They claimed the duo benefited from VBS bank looting and used their powerful positions to score tenders in the Johannesburg and Tshwane metros, where the EFF was until recently part of coalition governments. 

Survé was accused of inflating the value of the share price of one of his companies, AYO Technology Solutions, in which the PIC under Matjila bought shares worth R4.3 billion in 2017. The Sekunjalo chairman was also alleged to have used PIC funds to buy properties. 

The Daily Maverick articles further accused Matjila of irregularly approving funding deals for his “friend” Survé, and using his PIC position to benefit him. Matjila and Survé appeared before the Mpati Commission into allegations of impropriety at the PIC last year on accusations of irregularities. The PIC report has since cleared them of wrong. 

Modiba said his relationship with Daily Maverick, which is funded by undisclosed “donors”, started last year when he approached the publication asking to contribute opinion pieces.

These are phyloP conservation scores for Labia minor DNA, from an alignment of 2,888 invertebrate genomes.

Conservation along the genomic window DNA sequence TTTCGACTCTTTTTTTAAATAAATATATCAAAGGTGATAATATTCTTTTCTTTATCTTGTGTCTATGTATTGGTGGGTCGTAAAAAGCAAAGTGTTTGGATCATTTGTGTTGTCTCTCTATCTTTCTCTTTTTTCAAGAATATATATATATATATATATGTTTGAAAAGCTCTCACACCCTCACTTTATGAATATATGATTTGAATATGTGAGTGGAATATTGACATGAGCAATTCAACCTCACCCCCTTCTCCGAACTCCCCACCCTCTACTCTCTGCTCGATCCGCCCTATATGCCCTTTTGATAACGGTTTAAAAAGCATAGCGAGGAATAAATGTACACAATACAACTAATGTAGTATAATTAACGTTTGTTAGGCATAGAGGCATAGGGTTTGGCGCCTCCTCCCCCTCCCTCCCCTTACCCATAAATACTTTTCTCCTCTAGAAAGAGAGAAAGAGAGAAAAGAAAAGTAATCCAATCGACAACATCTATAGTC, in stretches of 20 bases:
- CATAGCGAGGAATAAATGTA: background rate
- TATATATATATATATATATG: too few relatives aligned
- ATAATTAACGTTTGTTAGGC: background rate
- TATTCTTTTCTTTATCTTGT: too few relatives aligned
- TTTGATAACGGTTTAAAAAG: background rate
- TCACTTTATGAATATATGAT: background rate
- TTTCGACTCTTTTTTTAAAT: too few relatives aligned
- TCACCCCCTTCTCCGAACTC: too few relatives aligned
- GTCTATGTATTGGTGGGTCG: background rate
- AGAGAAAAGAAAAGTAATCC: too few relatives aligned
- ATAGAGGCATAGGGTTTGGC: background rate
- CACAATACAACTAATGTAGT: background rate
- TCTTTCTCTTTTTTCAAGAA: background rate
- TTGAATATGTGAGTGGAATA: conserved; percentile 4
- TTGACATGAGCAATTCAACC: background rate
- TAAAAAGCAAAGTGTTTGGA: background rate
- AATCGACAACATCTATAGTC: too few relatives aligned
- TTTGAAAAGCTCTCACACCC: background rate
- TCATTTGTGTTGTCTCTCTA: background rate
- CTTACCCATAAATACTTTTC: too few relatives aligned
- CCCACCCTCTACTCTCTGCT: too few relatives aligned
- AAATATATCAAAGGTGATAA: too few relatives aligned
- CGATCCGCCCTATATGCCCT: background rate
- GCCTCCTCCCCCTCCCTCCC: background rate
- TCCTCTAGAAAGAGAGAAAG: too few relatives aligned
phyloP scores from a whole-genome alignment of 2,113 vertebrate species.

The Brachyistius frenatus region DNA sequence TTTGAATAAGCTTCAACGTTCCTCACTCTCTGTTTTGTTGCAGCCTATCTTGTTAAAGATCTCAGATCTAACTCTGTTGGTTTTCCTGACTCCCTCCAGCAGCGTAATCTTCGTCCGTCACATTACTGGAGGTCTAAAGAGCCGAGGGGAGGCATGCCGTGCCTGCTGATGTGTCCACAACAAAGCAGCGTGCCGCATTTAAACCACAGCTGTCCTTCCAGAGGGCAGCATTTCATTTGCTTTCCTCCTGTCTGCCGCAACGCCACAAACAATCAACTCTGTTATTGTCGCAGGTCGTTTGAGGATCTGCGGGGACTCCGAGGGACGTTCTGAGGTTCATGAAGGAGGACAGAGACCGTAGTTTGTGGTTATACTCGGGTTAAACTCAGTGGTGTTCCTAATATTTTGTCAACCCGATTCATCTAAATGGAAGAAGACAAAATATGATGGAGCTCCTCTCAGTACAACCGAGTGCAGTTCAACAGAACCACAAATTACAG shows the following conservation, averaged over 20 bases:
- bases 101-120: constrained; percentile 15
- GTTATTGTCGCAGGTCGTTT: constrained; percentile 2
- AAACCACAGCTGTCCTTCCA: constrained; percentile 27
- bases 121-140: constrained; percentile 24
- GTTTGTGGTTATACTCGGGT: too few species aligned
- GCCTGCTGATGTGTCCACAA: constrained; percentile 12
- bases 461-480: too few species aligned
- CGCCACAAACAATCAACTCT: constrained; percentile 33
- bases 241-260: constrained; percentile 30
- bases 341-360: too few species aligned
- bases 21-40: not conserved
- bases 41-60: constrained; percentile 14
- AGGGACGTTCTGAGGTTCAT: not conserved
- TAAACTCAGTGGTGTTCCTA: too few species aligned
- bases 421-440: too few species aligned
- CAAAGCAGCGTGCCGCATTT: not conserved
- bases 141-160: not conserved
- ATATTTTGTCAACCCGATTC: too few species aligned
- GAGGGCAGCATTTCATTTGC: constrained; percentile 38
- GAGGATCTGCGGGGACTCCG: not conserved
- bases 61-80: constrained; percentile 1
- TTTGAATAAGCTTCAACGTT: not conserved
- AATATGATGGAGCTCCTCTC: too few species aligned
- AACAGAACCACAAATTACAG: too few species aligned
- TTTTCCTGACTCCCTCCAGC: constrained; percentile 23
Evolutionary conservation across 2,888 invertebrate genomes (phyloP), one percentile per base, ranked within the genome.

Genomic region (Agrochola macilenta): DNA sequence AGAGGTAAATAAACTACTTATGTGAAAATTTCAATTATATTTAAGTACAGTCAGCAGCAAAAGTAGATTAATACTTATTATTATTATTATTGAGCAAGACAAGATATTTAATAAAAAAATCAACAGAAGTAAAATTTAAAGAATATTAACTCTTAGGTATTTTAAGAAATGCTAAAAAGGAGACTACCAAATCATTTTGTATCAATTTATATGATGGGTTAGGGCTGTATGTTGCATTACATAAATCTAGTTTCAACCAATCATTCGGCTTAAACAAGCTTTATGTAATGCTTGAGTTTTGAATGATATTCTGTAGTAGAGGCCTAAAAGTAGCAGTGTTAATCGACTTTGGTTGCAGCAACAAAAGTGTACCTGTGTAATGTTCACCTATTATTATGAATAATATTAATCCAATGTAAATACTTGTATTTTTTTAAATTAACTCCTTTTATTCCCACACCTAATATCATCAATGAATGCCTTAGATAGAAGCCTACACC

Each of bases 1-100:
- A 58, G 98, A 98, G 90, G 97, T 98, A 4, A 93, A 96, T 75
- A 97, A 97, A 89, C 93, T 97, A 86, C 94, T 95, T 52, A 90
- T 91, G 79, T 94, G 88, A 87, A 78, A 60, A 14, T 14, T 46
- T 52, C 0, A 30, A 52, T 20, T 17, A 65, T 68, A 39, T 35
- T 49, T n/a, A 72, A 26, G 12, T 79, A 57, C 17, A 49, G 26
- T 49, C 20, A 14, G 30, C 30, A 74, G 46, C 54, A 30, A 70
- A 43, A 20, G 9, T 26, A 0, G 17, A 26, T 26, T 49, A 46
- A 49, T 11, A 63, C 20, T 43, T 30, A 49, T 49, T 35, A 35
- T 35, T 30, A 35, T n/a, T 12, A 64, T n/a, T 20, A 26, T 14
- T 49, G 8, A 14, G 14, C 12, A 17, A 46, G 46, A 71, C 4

Three of his articles - one about Gauteng ANC deputy chairman and Education MEC Panyaza Lesufi, the other about the State of the Nation Address and the third one critical of the ANC - were subsequently published. 

“After a few months there was an attack on Panyaza from AfriForum, I penned a response to the Daily Maverick but they never published it. When I wrote about issues of land reform they never published my work, which is when I stopped,” he said.  

Around that time, Modiba added, he received a call from one of the Daily Maverick editors commissioning stories about Survé and the PIC commission.

“She asked me to write and do negative tweets about Dr Iqbal Survé, and the PIC Commission. That is when they told us to meet at the mall to give us cash so that they buy us data for our articles to post on their publication. I would meet on William Nicol, at the Shell Garage where they would send the drivers to come and deal with us. I am sure there were others because when I asked the drivers they told me there were other students from Wits that they were working with. I was given R500 every week but I never recruited any students,” said Modiba.